Friday, May 10, 2013

What is Certification?

A couple of weeks ago I read an article on LinkedIn entitled "What is College". It was an interesting read. While the article did not contain anything profound, the author provided a reasonable template of the goals that attending college is meant to provide. I thought about the same question as it applies to Oracle certifications. Many people do not really spend much time thinking about why they are pursuing certification. Over the years I have found that individuals pursuing certifications fall into two distinct classes. 
  •  The first class, usually new to Oracle, is focused only on the piece of paper. Getting the certificate and adding a line to their resume is the extent of their goal. They assume that getting a certification is an easy means to get hired. As a rule, they are looking for the easiest, fastest, and cheapest means of doing so. It is this class of individuals that is most commonly interested in using brain dumps. I have written articles before on my opinion of people who use brain dumps so I will not go down that path in this post.
  • The second class of candidates is focused in the material covered by the certification. Whatever the subject of the exam, their goal might be to learn about it from scratch, broaden their existing knowledge of it, or to demonstrate that they have already mastered it. Regardless, passing the exam is vindication that they understand the information. The certificate is an afterthought and will probably be put away in a filing cabinet and forgotten.

I wanted to discuss the two before getting into some ways to think about certification. The five points below really only apply to the second class of individuals. For the first class, the only way to think about an Oracle certification is: "A fancy piece of paper with your name on it." If you are part of the second class, you might consider the following points:

A planned learning agenda. The topic list was designed by a team of people very knowledgeable about the Oracle database. The subjects covered are intended to provide a broad cross-section of the information that might be needed by Oracle professionals. Not every topic will be applicable to every individual that pursues the certification. However, understanding that a capability exists can be valuable even if you are not currently using it.
A path for staying relevant. Information technology changes constantly and rapidly. In this field, if you are not learning, you are falling behind. It is certainly true that a motivated Oracle professional could increase their knowledge without having to pursue Oracle certifications. It is possible to learn continuously and keep up with the changes introduced by new releases by reading white papers, web articles, third party manuals and the documentation. That said, using Oracle certifications as a method for learning new technologies takes a similar amount of effort, but provides professional recognition of the time you spent.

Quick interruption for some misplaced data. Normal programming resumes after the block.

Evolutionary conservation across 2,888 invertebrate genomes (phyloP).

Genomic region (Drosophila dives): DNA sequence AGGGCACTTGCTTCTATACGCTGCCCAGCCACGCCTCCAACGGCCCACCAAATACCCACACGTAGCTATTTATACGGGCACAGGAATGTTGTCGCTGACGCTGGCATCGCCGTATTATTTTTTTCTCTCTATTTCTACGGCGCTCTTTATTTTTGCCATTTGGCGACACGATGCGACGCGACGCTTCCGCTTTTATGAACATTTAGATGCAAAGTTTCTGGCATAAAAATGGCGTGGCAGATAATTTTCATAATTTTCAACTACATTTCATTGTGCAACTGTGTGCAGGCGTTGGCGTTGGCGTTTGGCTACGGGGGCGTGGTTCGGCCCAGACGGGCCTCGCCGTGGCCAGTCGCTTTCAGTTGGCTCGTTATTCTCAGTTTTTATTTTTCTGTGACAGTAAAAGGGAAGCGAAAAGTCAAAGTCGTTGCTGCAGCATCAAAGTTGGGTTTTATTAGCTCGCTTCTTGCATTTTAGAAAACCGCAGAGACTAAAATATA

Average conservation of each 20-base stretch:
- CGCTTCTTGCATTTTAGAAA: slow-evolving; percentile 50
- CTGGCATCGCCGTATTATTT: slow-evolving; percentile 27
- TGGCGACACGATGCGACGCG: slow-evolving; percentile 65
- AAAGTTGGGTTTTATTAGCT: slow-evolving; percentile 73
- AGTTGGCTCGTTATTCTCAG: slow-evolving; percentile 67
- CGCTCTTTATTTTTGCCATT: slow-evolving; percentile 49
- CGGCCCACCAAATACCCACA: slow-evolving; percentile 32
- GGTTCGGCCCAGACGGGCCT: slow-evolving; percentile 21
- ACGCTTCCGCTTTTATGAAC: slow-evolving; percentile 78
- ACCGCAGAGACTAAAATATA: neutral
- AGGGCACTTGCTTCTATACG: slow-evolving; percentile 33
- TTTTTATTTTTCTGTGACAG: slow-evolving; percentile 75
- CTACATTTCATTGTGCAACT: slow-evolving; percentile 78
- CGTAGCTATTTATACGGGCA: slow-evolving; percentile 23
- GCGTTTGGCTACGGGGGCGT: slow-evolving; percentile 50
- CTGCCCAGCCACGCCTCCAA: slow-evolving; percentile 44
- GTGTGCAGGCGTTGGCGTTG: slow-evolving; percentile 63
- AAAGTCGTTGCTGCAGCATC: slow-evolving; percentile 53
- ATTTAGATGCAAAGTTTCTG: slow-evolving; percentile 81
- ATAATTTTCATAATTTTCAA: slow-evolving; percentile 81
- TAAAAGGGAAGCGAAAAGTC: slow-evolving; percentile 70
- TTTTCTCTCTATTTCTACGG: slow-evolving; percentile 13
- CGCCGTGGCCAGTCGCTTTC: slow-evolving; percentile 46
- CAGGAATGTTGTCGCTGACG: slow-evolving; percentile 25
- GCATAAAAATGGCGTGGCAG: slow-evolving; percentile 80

An incentive to learn. As with the prior point, Oracle professionals can read articles or books, view instructional videos, or take classes to improve their skills. However, it is all too easy to do any of these things without actually retaining anything. Everyone has had the experience of reading something (especially something technical and boring) only to realize that they cannot recall the last three paragraphs (or pages... or chapters). When I am studying for a certification, the certainty that there will be a test at the end helps me to stay focused on absorbing the material rather than simply skimming over it.
A indicator of commitment. There is no reason to obtain Oracle certifications if you have no interest in pursuing a career as an Oracle professional. That is not the same thing as saying only people with certifications are interested in their Oracle career. However, earning certifications requires a commitment of time and money from the candidate. I have spent many nights and weekends reading through Oracle documentation and other sources while I could have been doing something much more enjoyable. When someone puts a significant amount of their personal time into professional certifications, it is a reasonable indicator that they want to be good at their job.
A means of networking. There is no club house, no silly hat, and no special handshake. However, earning a certification makes you part of a huge group of Oracle professionals in the world. Quite often they (we) are in senior positions at companies and are influential in making hiring decisions. I will not claim that I would recommend a candidate with a certification over a more qualified candidate without one. However, candidates that hold Oracle certifications will positively influence me -- unless their answers to my interview questions scream 'brain dump user' at me, of course.

Oracle certifications only reflect the value that the candidates earning them put in. When used as a means of continuously improving your knowledge of Oracle, they can be quite valuable indeed over the course of your career.

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